“As a leader of this team I needed to have a better feel to know and understand where my wits ends were. Quite frankly, I didn’t handle that well and I failed as a leader. I failed as a man and in turn it’s come to this. Rebuild the trust and relationships in this locker room and make sure that this team can come together and compete at the absolute highest level.”
The question is whether his teammates will forgive and embrace him or just tolerate him. Green said he hasn’t spoken to Poole since the incident, other than during the group apology. Poole hasn’t spoken with the media since the incident, although he played in the next preseason game.
“I stand on my mistakes and I stand on this one,” Green said. “I will do everything that I can to make this right or to right the ship. This is a big deal. There is no right or wrong time [to make amends].”
The Warriors have promised to conduct an internal investigation to determine how the video was leaked. Practices are generally recorded to review during film sessions, but the question is why a team employee would leak the video, other than the financial benefit from a website such as TMZ.
“The video serves the purpose that it’s supposed to serve,” Green said. “It is terrible. What I did was wrong. I’m not looking for sympathy nor I am a person who needs sympathy. This is no anger-management issue. I was in a very bad place. I hurt someone because I was in a place of hurt.”
Curry said that Green addressing his teammates and attempting to calm matters needed to be done.
“The personal dynamics will work themselves out,” Curry said. “There’s nothing that warranted the situation. JP’s been great. [Green] respects my opinion and he respects how I feel. Be honest with him. That’s all you can do right now, you rely on the history, you rely on the confidence of who I know him to be. It is possible to get through stuff like this. I don’t want to be too somber. My job is not to let this break us at all.”
Van Gundy still a fan of Udoka
ESPN/ABC analyst Jeff Van Gundy bonded with Ime Udoka during their time with USA Basketball during the World Cup and Olympics, and he offered empathy for Udoka’s situation and penalty.
Van Gundy expressed his thoughts when asked about the Celtics moving on without Udoka, who was suspended for the season for violating the team’s personal conduct policy stemming from a relationship with a Celtics employee.
“I think it’s important to state right up front I am biased,” Van Gundy said. “I am not here to condone or condemn Ime. I sat across from him and was on the same staff with him at the last World Cup and the Olympics, and we just happened to sit right across from each other at most meals. And I feel very, very strongly about him. I only judge people by how they treat me and he has been just a great friend to me, and I feel for him and his family.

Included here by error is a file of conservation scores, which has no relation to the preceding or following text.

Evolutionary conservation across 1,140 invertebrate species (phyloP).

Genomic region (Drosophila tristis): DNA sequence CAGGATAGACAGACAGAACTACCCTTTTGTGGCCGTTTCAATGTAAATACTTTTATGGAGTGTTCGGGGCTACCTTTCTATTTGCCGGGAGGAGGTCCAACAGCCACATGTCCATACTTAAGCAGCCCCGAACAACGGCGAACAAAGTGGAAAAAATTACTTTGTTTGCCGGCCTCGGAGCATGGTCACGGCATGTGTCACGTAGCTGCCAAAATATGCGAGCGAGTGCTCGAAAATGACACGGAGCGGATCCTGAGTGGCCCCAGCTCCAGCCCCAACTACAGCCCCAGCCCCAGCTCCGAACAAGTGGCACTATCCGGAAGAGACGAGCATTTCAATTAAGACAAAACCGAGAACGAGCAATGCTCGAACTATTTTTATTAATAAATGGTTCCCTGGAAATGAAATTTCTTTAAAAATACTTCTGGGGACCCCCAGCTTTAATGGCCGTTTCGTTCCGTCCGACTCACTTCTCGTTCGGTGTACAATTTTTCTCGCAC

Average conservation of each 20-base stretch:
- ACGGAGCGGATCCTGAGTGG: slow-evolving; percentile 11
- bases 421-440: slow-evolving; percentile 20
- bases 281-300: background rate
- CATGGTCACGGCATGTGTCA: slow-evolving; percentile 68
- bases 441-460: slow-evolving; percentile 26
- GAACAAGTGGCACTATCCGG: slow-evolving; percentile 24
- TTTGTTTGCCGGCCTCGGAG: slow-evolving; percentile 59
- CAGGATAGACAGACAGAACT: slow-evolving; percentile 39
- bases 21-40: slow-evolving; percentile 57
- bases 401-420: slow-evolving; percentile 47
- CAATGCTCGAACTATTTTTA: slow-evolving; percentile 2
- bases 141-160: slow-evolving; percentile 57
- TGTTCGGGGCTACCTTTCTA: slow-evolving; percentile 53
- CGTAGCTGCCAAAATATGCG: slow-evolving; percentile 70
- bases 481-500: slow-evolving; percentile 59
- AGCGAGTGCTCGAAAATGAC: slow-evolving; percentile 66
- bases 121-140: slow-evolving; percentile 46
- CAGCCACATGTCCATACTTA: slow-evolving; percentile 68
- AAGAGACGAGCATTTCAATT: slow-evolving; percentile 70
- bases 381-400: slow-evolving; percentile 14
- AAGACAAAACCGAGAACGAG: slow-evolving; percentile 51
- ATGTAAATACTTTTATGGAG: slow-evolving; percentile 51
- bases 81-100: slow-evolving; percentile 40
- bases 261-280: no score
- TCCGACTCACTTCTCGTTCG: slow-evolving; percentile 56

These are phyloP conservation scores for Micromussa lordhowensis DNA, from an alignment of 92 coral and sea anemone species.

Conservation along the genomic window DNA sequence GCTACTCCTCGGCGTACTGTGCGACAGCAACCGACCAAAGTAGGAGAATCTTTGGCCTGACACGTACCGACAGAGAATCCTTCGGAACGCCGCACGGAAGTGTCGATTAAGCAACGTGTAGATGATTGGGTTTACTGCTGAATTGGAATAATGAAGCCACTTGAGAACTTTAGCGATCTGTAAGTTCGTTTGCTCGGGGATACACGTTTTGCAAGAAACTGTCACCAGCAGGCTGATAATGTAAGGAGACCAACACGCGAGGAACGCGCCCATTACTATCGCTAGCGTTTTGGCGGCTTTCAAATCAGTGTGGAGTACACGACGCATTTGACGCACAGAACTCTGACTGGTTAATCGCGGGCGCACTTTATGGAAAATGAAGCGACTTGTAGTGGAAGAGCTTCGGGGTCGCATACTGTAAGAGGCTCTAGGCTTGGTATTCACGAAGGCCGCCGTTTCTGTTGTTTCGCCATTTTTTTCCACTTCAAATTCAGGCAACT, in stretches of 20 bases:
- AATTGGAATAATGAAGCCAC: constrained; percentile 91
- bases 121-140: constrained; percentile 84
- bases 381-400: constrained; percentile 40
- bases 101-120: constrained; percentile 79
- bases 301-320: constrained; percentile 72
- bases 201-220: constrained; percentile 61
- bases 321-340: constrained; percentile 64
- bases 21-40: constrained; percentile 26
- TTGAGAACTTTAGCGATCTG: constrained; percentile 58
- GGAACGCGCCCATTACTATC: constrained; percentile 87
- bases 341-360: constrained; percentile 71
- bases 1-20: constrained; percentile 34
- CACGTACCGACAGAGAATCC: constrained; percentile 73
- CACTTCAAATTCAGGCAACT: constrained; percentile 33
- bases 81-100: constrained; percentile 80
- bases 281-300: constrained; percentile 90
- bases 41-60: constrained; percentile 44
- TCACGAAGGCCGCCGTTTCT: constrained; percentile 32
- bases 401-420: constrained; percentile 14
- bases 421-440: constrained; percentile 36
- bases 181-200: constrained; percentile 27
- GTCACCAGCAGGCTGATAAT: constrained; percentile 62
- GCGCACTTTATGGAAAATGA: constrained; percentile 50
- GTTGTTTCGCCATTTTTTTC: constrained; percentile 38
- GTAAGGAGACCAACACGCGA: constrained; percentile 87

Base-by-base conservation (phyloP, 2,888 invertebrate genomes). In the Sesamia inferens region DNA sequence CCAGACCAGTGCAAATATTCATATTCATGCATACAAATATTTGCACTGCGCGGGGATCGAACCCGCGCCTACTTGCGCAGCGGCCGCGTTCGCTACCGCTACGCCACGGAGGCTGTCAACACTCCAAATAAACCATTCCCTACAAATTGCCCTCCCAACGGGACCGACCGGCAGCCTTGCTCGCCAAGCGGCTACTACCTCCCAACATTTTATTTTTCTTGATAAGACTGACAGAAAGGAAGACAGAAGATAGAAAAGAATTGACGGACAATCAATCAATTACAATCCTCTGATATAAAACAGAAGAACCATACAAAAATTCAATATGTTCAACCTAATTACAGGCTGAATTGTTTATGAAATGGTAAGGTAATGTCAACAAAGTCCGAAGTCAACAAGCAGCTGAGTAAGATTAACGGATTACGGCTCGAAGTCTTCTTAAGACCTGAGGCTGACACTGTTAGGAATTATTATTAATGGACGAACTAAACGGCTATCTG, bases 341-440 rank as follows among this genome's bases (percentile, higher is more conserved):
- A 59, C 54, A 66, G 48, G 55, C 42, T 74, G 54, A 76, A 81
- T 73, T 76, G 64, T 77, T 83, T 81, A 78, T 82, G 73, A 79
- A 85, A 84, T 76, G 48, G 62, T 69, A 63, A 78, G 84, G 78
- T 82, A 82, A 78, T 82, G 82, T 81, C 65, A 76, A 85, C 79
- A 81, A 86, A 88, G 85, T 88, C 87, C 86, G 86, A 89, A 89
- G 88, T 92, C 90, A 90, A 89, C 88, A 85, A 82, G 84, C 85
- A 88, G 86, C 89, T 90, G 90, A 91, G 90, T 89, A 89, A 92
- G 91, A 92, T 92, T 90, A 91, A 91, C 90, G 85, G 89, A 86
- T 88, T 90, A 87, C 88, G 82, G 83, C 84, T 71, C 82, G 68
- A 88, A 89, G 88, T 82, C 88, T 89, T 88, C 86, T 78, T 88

“I believe in him both as a coach and a person, again from what my experiences have been with him, and I hope that whether it’s in Boston or another spot that he’s able to regain his coaching career very soon because he did an incredibly good job with that Boston team.”
Udoka remains under contract with the Celtics and cannot coach again unless he returns to the club next season or reaches a contract settlement and can pursue another job.
“You think back, they were a game under .500 in January, and to take them to the doorstep of a championship, to persevere through some up and down times, primarily due to injury, just showed what a fine, fine coach he is,” Van Gundy said. “I think what Joe Mazzulla has to do is to keep as much as he can the same but coach to his personality and is beliefs and not be afraid to change those things he thinks need to change for them to take the next step.”
The Celtics remain favorites to return to the Finals with the acquisition of Malcolm Brogdon and their core returning and healthy, other than center Robert Williams, who will miss several weeks following knee surgery.
“I think they’ve added a good piece in Brogdon and I think the Robert Williams injury is troublesome, and to me that’s the No. 1 issue that they face right now,” Van Gundy said. “It’s not [Danilo] Gallinari being out for the year. Can Robert Williams get back, be healthy, and play big minutes in the playoffs? If they do that, they can have the best defense in the NBA. And if you have the best defense in the NBA, with talents like [Jayson] Tatum and [Jaylen] Brown, you’ve got a real chance.”
Van Gundy shares a unique perspective and connection with Mazzulla. Like the Celtics interim coach, Van Gundy never played in the NBA and was a college assistant before joining the Knicks staff in 1989. It was a conversation with head coach Pat Riley in 1992, when Van Gundy was just 30, that he said changed his career.